The clock is ticking if you want to object.
But are Waverley Planners objecting? Is Surrey County Council making a formal objection?
Is Guildford & Cranleigh MP Angela Richardson objecting on behalf of her constituents as they face HGV overload?
Could all that clay be making its way right onto her own home doorstep to the Brickworks in Ewhurst?
Having been bombarded with more than 40% of ‘Your Waverley’s homes quota its eastern villages are now being swamped by HGV’s!
Loxwood Clay Pits Ltd wants the backing of West Sussex County Council to create a massive clay quarry on the outskirts of Alfold in Pallinghurst Woods. Yes, that poor beleaguered village on the Surrey/Sussex border. Really! You couldn’t make it up, how much more misery must they and their neighbours be forced to take?
A plan which neighbouring villages have described as potentially “catastrophic.”
The immediate area is already suffering HGV’s movements every 15 minutes along the A281 Guildford/Horsham Road into nearby Wildwood Lane on their way to the Cranleigh Brick & Tile site in Knowle Lane, Cranleigh. Now they could face 33 years, yes really, 33 long years of another 42 HGV movements per day.
Surrey County Council Highways backed the plan for 70 lorry movements per day for five and a half years to pound along Wildwood Lane which serves Cranleigh Youth and Senior Rugby Clubs. The lane has folded up and disintegrated several times since work began.
And – don’t think that some of the lorries won’t be thundering through every other town and village in the borough of Waverley, because you can bet your bottom dollar they will.
The site which is raising massive local opposition is crisscrossed by public footpaths and bridleways.
Said Environmental scientist Dr Jill Sutcliffe.
It’s a greenfield site and it is absolutely ironic that this application wants to take down trees to put up a recycling unit, when the government is telling us all to plant trees because of climate change nd in an area that supports wonderful wildlife.”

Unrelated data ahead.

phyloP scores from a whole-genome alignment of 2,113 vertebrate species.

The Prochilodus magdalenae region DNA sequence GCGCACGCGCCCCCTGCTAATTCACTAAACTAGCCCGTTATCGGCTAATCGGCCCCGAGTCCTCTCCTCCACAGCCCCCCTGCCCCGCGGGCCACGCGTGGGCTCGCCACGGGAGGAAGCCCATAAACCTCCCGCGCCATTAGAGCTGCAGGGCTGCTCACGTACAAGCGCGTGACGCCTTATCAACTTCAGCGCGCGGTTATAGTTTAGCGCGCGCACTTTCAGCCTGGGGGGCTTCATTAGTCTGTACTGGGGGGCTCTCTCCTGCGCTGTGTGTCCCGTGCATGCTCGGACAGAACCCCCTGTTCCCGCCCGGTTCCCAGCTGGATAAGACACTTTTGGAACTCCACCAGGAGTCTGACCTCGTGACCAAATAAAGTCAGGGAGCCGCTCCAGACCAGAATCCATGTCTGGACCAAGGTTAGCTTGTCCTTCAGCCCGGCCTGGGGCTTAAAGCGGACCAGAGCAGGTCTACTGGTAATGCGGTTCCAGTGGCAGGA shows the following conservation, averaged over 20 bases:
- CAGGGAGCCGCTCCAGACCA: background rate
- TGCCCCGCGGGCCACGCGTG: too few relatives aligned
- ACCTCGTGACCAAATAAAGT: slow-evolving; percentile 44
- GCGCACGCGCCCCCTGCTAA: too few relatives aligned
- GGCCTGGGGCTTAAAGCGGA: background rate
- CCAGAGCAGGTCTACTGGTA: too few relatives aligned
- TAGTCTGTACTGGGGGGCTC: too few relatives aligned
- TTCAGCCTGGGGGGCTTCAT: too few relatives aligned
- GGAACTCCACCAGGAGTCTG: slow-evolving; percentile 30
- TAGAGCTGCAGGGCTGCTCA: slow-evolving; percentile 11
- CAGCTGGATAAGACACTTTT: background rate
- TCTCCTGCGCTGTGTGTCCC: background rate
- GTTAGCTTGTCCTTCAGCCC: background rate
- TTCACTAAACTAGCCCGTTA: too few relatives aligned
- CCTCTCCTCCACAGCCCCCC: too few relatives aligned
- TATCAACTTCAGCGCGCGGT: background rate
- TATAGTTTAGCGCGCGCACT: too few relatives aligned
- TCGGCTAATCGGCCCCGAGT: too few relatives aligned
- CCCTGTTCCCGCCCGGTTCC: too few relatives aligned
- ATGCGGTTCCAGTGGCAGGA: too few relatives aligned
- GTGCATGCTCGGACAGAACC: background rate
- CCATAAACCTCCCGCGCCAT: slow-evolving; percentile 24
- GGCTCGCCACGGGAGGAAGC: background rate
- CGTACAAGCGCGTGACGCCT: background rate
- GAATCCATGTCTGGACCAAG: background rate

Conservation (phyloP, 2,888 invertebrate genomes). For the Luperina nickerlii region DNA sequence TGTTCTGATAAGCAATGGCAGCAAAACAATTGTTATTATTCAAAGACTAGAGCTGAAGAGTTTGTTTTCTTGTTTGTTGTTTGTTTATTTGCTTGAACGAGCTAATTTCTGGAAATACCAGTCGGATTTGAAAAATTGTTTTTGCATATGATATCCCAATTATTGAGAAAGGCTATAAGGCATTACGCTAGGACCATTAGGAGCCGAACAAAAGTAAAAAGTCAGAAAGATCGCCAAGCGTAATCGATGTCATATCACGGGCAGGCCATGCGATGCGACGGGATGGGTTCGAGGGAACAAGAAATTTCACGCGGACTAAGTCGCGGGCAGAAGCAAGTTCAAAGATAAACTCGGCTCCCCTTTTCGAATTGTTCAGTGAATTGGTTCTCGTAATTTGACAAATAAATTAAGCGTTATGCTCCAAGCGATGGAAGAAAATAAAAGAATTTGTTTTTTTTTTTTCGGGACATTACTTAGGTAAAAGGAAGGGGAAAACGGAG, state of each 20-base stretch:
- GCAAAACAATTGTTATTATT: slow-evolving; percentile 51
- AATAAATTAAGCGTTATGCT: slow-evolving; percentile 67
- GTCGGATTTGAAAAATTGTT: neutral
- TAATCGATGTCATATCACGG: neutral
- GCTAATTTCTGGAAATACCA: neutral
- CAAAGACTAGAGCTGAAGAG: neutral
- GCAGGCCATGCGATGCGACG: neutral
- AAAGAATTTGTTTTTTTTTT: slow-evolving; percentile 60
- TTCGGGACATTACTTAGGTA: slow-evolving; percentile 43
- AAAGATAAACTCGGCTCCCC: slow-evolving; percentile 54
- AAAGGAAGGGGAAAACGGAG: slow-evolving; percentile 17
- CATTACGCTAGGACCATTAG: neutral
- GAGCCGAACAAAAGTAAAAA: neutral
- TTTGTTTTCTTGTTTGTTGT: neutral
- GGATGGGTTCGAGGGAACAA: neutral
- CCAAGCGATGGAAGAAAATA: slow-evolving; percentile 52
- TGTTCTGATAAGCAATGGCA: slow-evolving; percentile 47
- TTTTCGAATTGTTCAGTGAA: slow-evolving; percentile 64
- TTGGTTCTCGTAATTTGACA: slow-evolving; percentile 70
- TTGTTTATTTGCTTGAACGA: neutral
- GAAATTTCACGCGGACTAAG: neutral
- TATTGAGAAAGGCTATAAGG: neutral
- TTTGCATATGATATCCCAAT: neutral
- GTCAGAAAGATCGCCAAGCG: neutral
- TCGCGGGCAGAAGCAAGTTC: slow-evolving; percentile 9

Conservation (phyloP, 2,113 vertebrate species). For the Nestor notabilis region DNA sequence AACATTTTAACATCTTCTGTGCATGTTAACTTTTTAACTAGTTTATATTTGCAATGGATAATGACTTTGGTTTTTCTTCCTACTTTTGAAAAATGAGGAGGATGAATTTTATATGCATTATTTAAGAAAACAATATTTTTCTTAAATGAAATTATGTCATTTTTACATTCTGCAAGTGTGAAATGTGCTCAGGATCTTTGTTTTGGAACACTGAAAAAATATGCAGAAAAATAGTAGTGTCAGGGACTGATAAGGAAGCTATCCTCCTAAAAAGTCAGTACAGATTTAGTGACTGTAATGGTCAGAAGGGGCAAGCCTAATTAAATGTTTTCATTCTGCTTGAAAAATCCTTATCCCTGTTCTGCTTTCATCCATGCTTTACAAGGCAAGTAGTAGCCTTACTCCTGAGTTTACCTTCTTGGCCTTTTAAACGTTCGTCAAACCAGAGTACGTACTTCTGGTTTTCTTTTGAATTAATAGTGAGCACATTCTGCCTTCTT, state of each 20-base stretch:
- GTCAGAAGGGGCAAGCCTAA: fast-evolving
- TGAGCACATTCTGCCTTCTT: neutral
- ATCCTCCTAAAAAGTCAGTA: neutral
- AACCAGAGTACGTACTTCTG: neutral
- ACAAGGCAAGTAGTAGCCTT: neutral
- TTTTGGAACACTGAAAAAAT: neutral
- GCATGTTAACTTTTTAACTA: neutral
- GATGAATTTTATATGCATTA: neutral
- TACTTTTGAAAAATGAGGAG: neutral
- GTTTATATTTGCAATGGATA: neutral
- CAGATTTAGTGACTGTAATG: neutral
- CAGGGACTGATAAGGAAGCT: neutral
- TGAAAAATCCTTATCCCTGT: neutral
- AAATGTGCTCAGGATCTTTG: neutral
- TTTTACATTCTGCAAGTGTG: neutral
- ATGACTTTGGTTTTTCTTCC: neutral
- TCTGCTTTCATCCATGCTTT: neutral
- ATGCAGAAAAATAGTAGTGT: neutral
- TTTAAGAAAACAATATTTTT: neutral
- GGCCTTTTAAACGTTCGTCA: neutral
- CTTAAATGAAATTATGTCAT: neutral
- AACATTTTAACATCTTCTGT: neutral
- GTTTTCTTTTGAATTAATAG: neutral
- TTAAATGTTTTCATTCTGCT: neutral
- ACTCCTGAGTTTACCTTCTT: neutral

Mike Rutherford of Genisis fame has joined all the local protestors and the website includes a message from the rock star who has lived in and loved the area for the past 43 years.
Here’s the view of objector Mark Lebus.
Application (WSCC/030/21) has only one benefit…
(i.e., profit for the applicant) but a very significant and harmful list of risks and reasons why it should never be approved.
1) Health and Safety Risk – the woodlands, footpaths and Loxwood Road are used by walkers, cyclists, riders, and local drivers 365 days a year. There is a school bus route with stops along the Loxwood Road route and access to numerous public footpaths onto the road which means that the proposed HGV route will create an extraordinarily high risk of road traffic incidents or worse for 33 years.
2) Environmental Impact – The proposed clay pit area is greenfield and sits within/alongside ancient woodlands, farming fields, livestock, ponds and waterways and is currently rich with biodiversity and benefits to health and wellbeing. The proposed activities will destroy huge parts of the local environment through dust, carbon emissions, noise and light pollution and vibration. Regular habitat surveys will demonstrate a rapid and irreversible decline of biodiversity across a wide area beyond the clay pit boundaries which in turn will also have a significant effect on farming and health and wellbeing across the whole area.
3) Infrastructure Risk – the proposed route to and from the site assumes that 40 HGV vehicle movements per day for 33 years would have little or no impact on the minor roads, adjacent properties, listed buildings, farmland and watercourses.
“The impact on infrastructure across the neighbouring rural environment is highly likely to be catastrophic including a real danger to lives if buildings or roads become unstable due to long-term and consistent HGV movements.”
4) Local Authority responsibility – How does this application meet any of the four key priorities of the West Sussex County Council 2021-2025 plan (which is underpinned by a cross-cutting theme of tackling climate change)?
- 1. Keeping people safe from vulnerable situations.
- 2. A sustainable and prosperous economy.
- 3. Helping people and communities to fulfil their potential.
- 4. Making the best use of resources.
- The WSCC Plan also states –
“We have also seen unexpected benefits including cleaner air, less noise, neighbourliness, and an appreciation of the environment our residents live in. This new context means WSCC needs to build a new model of priorities for the next four years and beyond – one that focuses everything we are able to do on achieving good health and wellbeing for our residents In order to be fit for the future we must do two things.”
- 5) Demand for Clay – is there clear evidence that there is a demand for clay anywhere in the UK when there are four sites with more than 24 years supply of clay, therefore meeting all national and local level clay requirements. The proposed clay demand argument is surely removed by the closure of West Hoathly brickworks near Crawley. If there is no need for the clay, then presumably the justification for a waste site is also disputable.